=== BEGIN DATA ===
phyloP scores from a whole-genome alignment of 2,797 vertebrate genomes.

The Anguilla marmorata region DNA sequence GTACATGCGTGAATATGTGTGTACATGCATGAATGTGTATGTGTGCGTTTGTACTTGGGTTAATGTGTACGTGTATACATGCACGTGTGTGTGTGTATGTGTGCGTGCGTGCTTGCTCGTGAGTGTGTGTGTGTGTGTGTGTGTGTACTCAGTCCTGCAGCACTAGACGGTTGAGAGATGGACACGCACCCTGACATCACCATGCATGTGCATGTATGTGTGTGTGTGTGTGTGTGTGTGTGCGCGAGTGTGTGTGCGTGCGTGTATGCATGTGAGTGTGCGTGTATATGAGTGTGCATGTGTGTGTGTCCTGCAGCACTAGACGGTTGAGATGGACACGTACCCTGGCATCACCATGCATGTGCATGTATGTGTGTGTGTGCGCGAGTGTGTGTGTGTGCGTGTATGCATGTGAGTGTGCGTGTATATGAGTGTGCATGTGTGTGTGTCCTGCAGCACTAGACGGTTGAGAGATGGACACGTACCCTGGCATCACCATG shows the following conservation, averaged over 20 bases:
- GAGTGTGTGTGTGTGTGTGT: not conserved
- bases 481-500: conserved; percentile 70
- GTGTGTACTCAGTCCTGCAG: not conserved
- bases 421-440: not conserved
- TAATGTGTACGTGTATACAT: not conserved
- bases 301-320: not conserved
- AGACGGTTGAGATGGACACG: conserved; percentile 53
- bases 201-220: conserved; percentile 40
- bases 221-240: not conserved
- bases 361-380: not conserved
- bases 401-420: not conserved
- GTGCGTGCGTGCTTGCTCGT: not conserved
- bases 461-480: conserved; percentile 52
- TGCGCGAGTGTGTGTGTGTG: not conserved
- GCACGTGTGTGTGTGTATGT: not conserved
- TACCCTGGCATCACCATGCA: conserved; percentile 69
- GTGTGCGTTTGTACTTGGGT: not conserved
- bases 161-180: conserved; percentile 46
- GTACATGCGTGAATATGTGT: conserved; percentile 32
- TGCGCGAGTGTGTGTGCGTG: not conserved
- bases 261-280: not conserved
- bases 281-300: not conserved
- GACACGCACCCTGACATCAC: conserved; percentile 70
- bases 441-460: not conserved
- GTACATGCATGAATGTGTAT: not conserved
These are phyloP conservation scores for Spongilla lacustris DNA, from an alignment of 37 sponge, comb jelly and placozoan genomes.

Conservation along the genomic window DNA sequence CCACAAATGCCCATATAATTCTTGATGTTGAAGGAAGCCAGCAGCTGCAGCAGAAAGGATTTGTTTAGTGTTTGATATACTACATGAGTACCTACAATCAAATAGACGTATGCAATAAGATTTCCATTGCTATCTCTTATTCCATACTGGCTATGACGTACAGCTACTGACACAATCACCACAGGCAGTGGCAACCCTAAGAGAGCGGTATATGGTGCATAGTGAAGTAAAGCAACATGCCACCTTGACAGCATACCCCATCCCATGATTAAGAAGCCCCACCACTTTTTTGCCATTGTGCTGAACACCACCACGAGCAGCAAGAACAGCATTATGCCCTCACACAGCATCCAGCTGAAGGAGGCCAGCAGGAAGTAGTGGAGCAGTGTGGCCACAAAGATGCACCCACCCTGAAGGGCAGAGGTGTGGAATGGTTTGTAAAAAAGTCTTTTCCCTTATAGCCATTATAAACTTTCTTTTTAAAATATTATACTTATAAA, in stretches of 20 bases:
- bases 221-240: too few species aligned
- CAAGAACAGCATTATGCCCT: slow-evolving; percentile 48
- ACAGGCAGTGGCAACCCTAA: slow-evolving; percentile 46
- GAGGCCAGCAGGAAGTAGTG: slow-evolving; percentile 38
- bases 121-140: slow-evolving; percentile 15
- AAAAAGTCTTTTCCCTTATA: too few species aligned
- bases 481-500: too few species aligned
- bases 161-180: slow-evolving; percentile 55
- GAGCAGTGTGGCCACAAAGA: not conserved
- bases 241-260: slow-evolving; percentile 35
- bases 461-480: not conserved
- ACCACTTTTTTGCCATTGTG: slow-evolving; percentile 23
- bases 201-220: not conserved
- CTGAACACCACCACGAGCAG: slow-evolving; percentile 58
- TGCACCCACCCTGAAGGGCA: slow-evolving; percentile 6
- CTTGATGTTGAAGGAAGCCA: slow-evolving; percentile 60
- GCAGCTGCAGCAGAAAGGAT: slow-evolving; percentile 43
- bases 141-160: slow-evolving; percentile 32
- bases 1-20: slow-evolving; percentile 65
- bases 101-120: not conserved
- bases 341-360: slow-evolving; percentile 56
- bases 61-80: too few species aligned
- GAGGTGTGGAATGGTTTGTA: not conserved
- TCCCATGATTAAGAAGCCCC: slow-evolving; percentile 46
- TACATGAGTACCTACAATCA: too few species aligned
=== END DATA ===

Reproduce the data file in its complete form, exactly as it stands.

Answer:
phyloP scores from a whole-genome alignment of 2,797 vertebrate genomes.

The Anguilla marmorata region DNA sequence GTACATGCGTGAATATGTGTGTACATGCATGAATGTGTATGTGTGCGTTTGTACTTGGGTTAATGTGTACGTGTATACATGCACGTGTGTGTGTGTATGTGTGCGTGCGTGCTTGCTCGTGAGTGTGTGTGTGTGTGTGTGTGTGTACTCAGTCCTGCAGCACTAGACGGTTGAGAGATGGACACGCACCCTGACATCACCATGCATGTGCATGTATGTGTGTGTGTGTGTGTGTGTGTGTGCGCGAGTGTGTGTGCGTGCGTGTATGCATGTGAGTGTGCGTGTATATGAGTGTGCATGTGTGTGTGTCCTGCAGCACTAGACGGTTGAGATGGACACGTACCCTGGCATCACCATGCATGTGCATGTATGTGTGTGTGTGCGCGAGTGTGTGTGTGTGCGTGTATGCATGTGAGTGTGCGTGTATATGAGTGTGCATGTGTGTGTGTCCTGCAGCACTAGACGGTTGAGAGATGGACACGTACCCTGGCATCACCATG shows the following conservation, averaged over 20 bases:
- GAGTGTGTGTGTGTGTGTGT: not conserved
- bases 481-500: conserved; percentile 70
- GTGTGTACTCAGTCCTGCAG: not conserved
- bases 421-440: not conserved
- TAATGTGTACGTGTATACAT: not conserved
- bases 301-320: not conserved
- AGACGGTTGAGATGGACACG: conserved; percentile 53
- bases 201-220: conserved; percentile 40
- bases 221-240: not conserved
- bases 361-380: not conserved
- bases 401-420: not conserved
- GTGCGTGCGTGCTTGCTCGT: not conserved
- bases 461-480: conserved; percentile 52
- TGCGCGAGTGTGTGTGTGTG: not conserved
- GCACGTGTGTGTGTGTATGT: not conserved
- TACCCTGGCATCACCATGCA: conserved; percentile 69
- GTGTGCGTTTGTACTTGGGT: not conserved
- bases 161-180: conserved; percentile 46
- GTACATGCGTGAATATGTGT: conserved; percentile 32
- TGCGCGAGTGTGTGTGCGTG: not conserved
- bases 261-280: not conserved
- bases 281-300: not conserved
- GACACGCACCCTGACATCAC: conserved; percentile 70
- bases 441-460: not conserved
- GTACATGCATGAATGTGTAT: not conserved
These are phyloP conservation scores for Spongilla lacustris DNA, from an alignment of 37 sponge, comb jelly and placozoan genomes.

Conservation along the genomic window DNA sequence CCACAAATGCCCATATAATTCTTGATGTTGAAGGAAGCCAGCAGCTGCAGCAGAAAGGATTTGTTTAGTGTTTGATATACTACATGAGTACCTACAATCAAATAGACGTATGCAATAAGATTTCCATTGCTATCTCTTATTCCATACTGGCTATGACGTACAGCTACTGACACAATCACCACAGGCAGTGGCAACCCTAAGAGAGCGGTATATGGTGCATAGTGAAGTAAAGCAACATGCCACCTTGACAGCATACCCCATCCCATGATTAAGAAGCCCCACCACTTTTTTGCCATTGTGCTGAACACCACCACGAGCAGCAAGAACAGCATTATGCCCTCACACAGCATCCAGCTGAAGGAGGCCAGCAGGAAGTAGTGGAGCAGTGTGGCCACAAAGATGCACCCACCCTGAAGGGCAGAGGTGTGGAATGGTTTGTAAAAAAGTCTTTTCCCTTATAGCCATTATAAACTTTCTTTTTAAAATATTATACTTATAAA, in stretches of 20 bases:
- bases 221-240: too few species aligned
- CAAGAACAGCATTATGCCCT: slow-evolving; percentile 48
- ACAGGCAGTGGCAACCCTAA: slow-evolving; percentile 46
- GAGGCCAGCAGGAAGTAGTG: slow-evolving; percentile 38
- bases 121-140: slow-evolving; percentile 15
- AAAAAGTCTTTTCCCTTATA: too few species aligned
- bases 481-500: too few species aligned
- bases 161-180: slow-evolving; percentile 55
- GAGCAGTGTGGCCACAAAGA: not conserved
- bases 241-260: slow-evolving; percentile 35
- bases 461-480: not conserved
- ACCACTTTTTTGCCATTGTG: slow-evolving; percentile 23
- bases 201-220: not conserved
- CTGAACACCACCACGAGCAG: slow-evolving; percentile 58
- TGCACCCACCCTGAAGGGCA: slow-evolving; percentile 6
- CTTGATGTTGAAGGAAGCCA: slow-evolving; percentile 60
- GCAGCTGCAGCAGAAAGGAT: slow-evolving; percentile 43
- bases 141-160: slow-evolving; percentile 32
- bases 1-20: slow-evolving; percentile 65
- bases 101-120: not conserved
- bases 341-360: slow-evolving; percentile 56
- bases 61-80: too few species aligned
- GAGGTGTGGAATGGTTTGTA: not conserved
- TCCCATGATTAAGAAGCCCC: slow-evolving; percentile 46
- TACATGAGTACCTACAATCA: too few species aligned